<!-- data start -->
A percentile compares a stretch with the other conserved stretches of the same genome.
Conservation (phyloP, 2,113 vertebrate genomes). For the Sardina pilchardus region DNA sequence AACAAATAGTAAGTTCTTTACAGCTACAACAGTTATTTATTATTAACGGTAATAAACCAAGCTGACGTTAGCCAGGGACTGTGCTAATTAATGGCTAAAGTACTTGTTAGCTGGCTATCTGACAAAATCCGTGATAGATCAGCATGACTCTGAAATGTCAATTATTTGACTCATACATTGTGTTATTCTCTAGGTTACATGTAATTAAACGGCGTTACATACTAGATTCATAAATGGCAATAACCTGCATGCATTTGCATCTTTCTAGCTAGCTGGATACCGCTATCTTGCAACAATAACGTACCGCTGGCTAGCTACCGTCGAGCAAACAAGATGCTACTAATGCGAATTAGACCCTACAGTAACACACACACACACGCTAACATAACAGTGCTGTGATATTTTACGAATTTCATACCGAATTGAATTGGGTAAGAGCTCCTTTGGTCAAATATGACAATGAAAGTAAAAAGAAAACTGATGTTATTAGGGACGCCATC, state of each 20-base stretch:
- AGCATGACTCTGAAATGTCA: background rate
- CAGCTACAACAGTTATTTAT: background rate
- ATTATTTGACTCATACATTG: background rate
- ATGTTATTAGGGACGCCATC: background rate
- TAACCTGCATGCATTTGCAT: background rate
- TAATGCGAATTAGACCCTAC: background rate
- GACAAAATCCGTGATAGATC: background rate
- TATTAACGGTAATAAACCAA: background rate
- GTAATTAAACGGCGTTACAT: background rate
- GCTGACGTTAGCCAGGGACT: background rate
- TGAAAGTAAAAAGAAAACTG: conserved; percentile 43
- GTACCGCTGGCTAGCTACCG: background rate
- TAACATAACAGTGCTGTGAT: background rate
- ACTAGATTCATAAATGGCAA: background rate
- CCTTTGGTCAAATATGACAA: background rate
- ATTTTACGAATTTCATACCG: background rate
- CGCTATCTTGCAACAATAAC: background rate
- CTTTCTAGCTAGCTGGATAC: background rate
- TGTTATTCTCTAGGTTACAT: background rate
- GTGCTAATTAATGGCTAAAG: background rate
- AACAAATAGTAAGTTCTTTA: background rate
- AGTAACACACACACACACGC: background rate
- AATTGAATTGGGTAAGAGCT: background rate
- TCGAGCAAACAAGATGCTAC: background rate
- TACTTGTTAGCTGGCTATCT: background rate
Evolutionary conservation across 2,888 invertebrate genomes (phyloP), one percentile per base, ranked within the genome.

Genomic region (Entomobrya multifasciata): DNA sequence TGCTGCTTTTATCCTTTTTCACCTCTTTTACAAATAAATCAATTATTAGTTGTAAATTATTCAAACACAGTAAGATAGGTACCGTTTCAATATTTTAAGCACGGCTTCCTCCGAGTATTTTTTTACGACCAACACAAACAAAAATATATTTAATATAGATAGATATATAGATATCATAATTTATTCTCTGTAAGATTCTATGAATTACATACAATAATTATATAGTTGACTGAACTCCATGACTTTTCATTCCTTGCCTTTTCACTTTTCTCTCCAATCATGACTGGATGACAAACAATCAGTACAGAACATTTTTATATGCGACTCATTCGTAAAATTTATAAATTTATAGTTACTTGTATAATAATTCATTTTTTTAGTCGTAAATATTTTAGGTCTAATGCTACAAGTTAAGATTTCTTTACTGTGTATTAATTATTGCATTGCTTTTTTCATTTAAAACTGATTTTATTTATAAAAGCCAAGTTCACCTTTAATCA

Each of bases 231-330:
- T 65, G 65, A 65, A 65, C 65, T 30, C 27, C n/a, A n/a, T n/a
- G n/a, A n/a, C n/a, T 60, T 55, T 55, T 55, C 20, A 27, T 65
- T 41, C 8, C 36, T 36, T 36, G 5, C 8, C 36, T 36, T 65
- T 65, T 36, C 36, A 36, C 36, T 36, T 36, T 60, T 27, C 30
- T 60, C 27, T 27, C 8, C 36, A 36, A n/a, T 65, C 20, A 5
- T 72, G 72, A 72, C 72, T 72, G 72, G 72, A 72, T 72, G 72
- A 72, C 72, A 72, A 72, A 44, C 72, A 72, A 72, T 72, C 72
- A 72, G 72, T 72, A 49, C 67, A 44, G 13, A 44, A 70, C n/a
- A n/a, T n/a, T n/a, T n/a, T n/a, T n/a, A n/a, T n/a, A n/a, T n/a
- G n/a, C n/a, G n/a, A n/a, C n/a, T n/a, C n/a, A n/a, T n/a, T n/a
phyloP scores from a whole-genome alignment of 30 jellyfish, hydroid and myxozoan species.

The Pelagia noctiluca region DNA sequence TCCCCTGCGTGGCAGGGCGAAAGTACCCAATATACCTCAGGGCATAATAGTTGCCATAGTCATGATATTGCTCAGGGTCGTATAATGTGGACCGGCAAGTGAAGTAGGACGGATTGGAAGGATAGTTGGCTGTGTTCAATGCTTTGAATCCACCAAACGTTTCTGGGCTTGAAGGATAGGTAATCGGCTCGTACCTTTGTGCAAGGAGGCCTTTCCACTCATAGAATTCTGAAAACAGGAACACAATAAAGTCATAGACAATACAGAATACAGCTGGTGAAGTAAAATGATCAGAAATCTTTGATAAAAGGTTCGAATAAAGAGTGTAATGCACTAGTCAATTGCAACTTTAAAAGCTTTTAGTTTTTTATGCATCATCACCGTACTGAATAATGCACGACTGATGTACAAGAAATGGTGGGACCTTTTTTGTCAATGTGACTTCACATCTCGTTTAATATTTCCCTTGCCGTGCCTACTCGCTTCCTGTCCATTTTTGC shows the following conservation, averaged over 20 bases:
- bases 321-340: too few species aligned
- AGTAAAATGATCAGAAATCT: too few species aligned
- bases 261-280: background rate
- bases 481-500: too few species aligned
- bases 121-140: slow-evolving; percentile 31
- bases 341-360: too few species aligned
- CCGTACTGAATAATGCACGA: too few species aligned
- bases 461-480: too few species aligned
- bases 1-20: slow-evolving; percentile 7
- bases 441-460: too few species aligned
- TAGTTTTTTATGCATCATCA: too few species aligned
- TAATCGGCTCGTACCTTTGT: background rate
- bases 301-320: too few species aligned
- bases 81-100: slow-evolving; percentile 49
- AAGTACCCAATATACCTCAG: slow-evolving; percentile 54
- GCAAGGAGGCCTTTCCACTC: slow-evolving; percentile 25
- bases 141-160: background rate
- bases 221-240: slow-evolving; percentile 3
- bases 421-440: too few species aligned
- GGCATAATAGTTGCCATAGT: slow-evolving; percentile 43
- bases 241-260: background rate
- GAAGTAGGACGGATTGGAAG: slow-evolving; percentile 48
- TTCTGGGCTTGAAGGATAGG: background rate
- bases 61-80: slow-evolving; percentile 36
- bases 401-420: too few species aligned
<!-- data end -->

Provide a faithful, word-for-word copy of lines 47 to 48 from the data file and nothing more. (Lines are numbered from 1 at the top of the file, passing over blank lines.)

- bases 121-140: slow-evolving; percentile 31
- bases 341-360: too few species aligned